ARM has "no plans" for chips because they "aren't needed"
Rumors have buzzed surrounding ARM Holdings' possible release of 128-bit chip designs to power various new smartphones. Most recently, via PCPro UK, the company was cited by the Korea Herald to promise 128-bit architecture "within the next two years."
The industry-wide move to the 28nm manufacturing process has been slowed by the 28nm manufacturing struggles suffered by TSMC and other for-hire chip fabricators. Poor 28nm yields have adversely affected product availability for several of TSMC's partners, to the point that Nvidia and Qualcomm were rumored to be threatening to take their business elsewhere. Those dark days may be (mostly) behind, however, as TSMC's 28nm production skyrocketed in the second quarter.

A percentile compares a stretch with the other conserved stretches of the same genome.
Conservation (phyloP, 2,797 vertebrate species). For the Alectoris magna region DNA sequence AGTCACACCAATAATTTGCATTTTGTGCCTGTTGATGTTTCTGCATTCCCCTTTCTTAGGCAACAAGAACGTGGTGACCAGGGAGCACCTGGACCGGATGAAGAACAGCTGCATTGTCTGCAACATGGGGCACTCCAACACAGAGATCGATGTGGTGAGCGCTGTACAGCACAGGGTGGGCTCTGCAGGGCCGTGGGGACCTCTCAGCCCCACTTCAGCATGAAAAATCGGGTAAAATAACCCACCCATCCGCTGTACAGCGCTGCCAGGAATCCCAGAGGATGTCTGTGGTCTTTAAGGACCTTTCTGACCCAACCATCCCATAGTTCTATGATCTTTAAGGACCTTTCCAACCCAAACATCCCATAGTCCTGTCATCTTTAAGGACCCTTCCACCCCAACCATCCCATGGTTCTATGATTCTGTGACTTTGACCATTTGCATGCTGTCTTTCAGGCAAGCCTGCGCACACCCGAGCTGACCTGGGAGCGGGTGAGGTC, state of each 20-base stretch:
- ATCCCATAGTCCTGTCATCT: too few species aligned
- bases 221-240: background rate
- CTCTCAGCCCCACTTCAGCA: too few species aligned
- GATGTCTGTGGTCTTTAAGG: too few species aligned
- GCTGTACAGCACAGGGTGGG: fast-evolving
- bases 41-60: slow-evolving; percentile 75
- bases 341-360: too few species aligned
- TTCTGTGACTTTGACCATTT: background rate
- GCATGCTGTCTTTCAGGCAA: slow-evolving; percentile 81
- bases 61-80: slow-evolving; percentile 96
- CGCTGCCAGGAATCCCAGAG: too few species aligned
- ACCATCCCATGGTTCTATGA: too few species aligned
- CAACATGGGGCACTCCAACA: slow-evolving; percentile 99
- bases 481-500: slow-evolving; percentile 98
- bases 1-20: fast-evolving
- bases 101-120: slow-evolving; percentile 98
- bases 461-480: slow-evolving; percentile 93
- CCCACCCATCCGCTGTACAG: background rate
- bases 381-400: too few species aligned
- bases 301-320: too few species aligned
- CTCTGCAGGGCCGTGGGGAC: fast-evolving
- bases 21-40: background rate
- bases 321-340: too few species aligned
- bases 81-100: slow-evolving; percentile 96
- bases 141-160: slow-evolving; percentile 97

It’s not a big secret that Nvidia’s has been slowly pulling out of the PC chipset market for a while now: a quick Google search shows results for “Nvidia exit chipset business” as far back as 2008. Some people thought that the company would get back into the swing of things after signing a patent cross-licensing agreement with Intel back in January, ending a long and bitter legal battle. Nope, Nvidia CEO Jen-Hsun Huang told a group of investors this week. Nvidia’s done with PC chipsets for good, and Intel’s the one to blame.
Intel, the world's No. 1 chip maker, is teaming with Samsung and Toshiba, the two biggest players in the NAND-type memory market, to form a consortium tasked with developing technologies that could halve semiconductor line widths to around 10nm by 2016, Reuters reports.
These three best friends that anybody could have will invite about 10 other companies to join in the fun. In addition, Japan's Ministry of Economy, Trade, and Industry is planning to infuse the venture with around $61 million of the $120 million in initial funds for R&D. The rest will come from various members of the consortium.
Meanwhile, Intel earlier this month announced plans to spend at least $6 billion and as much as $8 billion upgrading its fabs for 22nm, part of which includes building a new fab in Oregon.